Hidden Gems of London Series: Richmond Park

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Despite its fast-paced, metropolitan vibe, London has an array of parks that whisk you away amongst nature, which can come as a bit of a relief to those who find themselves overwhelmed with the rush and rapidity of the big city.

One such park is Richmond Park, which is based in West London and is a mere stone’s throw from central London. Covering an area of 2,500 acres, it is one of the eight royal parks of London and enjoys a special protected status for wildlife. Enjoyed by locals and travellers alike, it is the perfect place to go for a romantic stroll or walk your dog, or, particularly in the summer, enjoy a picnic out in the sun while watching the wildlife around you. Richmond Park is particularly famed for its deer herd and visitors will catch stags, does and fawns grazing on the grass as they walk or drive by.

Wildlife enthusiasts will be particularly enthralled to learn that Richmond park is one of the top places in the UK that preserves ancient trees and rare species of bats, birds and wildflowers, to name a few. You can easily spend a whole day exploring this beautiful greenery, and for anyone who gets hungry there are a selection of cafes where you can sit and enjoy the view, as well as a hearty meal. Pembroke Lodge is a Georgian mansion which offers English refreshments, while the Roehampton Café offers a wide variety of hot food, sandwiches, ice cream, tea and coffee.  Furthermore, Richard Park has several ‘refreshment points’ scattered around, where you can grab hot and cold snacks, including bacon sandwiches and fresh, brewed coffee.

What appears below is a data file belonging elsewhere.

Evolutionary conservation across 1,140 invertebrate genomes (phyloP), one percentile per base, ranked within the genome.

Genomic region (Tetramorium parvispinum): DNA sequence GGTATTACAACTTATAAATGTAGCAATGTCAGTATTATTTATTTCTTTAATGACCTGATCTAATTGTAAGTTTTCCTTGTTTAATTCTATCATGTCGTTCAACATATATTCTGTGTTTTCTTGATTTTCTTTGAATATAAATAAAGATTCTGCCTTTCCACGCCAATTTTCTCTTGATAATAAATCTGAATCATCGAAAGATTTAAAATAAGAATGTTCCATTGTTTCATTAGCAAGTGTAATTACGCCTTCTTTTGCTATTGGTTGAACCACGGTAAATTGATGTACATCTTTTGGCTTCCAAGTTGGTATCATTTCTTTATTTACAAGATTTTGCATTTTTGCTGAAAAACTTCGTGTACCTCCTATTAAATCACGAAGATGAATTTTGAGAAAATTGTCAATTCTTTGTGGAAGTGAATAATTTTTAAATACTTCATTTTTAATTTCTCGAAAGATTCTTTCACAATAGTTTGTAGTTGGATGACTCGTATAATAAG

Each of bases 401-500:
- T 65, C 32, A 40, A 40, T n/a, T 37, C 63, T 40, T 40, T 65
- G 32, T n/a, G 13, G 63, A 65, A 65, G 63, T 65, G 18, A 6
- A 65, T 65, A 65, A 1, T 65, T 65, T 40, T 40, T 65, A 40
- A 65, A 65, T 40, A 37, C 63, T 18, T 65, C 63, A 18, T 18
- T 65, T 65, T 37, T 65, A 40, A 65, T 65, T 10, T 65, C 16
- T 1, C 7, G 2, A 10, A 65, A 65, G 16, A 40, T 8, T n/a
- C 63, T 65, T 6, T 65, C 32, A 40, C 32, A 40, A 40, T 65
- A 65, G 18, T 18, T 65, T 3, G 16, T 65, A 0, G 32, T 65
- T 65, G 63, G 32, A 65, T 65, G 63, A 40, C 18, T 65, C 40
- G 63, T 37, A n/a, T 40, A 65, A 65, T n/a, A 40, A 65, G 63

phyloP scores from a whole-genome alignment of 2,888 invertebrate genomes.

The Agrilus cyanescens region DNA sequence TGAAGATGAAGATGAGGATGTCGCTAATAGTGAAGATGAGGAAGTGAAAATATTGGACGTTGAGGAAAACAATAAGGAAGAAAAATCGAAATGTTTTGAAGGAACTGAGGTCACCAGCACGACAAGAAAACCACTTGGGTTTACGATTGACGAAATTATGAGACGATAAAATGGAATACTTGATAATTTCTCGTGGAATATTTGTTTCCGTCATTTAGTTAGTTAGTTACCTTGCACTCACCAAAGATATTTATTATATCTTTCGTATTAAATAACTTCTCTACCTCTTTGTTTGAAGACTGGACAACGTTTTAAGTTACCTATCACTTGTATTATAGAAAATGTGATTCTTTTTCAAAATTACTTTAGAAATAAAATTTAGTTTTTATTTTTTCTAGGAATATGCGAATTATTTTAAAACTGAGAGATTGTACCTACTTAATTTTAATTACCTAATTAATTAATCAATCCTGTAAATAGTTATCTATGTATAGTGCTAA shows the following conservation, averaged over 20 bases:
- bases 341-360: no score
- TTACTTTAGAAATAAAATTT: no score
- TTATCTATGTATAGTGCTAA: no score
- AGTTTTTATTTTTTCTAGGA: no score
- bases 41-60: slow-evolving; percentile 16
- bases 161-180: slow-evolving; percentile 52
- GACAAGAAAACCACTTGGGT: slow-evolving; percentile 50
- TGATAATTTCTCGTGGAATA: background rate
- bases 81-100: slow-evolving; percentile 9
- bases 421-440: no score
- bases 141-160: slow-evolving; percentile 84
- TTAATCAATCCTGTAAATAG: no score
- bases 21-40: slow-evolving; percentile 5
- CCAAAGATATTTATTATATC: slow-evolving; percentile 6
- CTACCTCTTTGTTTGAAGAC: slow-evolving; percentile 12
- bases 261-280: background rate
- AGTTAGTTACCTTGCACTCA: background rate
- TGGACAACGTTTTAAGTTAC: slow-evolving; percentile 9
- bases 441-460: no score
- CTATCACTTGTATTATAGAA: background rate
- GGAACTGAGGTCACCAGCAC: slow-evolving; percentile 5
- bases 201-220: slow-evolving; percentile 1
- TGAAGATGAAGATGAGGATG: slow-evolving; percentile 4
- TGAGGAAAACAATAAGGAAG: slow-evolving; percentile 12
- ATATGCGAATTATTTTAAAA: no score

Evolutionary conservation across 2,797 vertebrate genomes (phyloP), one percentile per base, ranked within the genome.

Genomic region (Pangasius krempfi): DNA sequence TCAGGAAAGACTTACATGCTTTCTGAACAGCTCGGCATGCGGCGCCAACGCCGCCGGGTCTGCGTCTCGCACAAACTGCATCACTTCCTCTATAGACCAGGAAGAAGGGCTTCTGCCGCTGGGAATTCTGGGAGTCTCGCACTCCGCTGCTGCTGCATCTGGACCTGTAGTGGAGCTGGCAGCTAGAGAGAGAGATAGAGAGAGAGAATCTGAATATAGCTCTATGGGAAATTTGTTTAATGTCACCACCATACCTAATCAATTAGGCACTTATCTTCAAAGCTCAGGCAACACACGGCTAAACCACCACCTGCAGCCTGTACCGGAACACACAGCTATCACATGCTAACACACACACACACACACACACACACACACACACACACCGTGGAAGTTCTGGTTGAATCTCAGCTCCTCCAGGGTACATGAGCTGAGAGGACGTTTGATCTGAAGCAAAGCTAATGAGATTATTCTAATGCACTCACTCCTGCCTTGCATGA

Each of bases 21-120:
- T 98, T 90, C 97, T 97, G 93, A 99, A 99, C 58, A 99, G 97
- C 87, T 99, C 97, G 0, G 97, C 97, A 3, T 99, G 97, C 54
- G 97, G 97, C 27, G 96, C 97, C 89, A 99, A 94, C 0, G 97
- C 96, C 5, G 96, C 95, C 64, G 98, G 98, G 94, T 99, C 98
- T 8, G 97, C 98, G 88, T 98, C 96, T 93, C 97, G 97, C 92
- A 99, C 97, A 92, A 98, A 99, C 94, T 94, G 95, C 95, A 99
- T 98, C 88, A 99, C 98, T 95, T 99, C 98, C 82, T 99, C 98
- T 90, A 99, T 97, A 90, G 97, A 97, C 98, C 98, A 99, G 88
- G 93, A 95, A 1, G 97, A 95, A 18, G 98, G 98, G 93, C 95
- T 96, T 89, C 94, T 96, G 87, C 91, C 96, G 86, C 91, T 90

During winter time, both tourists and Londoners are delighted to learn that horse carriage rides are available. There is nothing more magnificent than viewing this historic park from the carriage while the horse clip-clops its way down the road. You’ll feel as if you’ve stepped back in time several hundred years ago, so if you have plans to do this, you may want to dress for the occasion and don your best Georgian outfit!

There is a lot of history to Richmond Park and one of its most endearing hot spots is King Henry’s Mound. Here, it is said that King Henry VIII stood in 1536 to watch a rocket fire from the Tower of London. The rocket was a signal to show that his second wife, Anne Boleyn, had been beheaded for treason. The views from King Henry’s Mound are quite spectacular, where you can see London for miles around.

Whether it’s a pleasant stroll you seek, an adventurous wander through the woods or sitting peacefully by the pond watching the swans, Richmond Park has something for everyone. Couple and families are particularly drawn to it and the park itself has such a peaceful aura about it that people find themselves returning again and again to experience to wonder of this royal park of West London.

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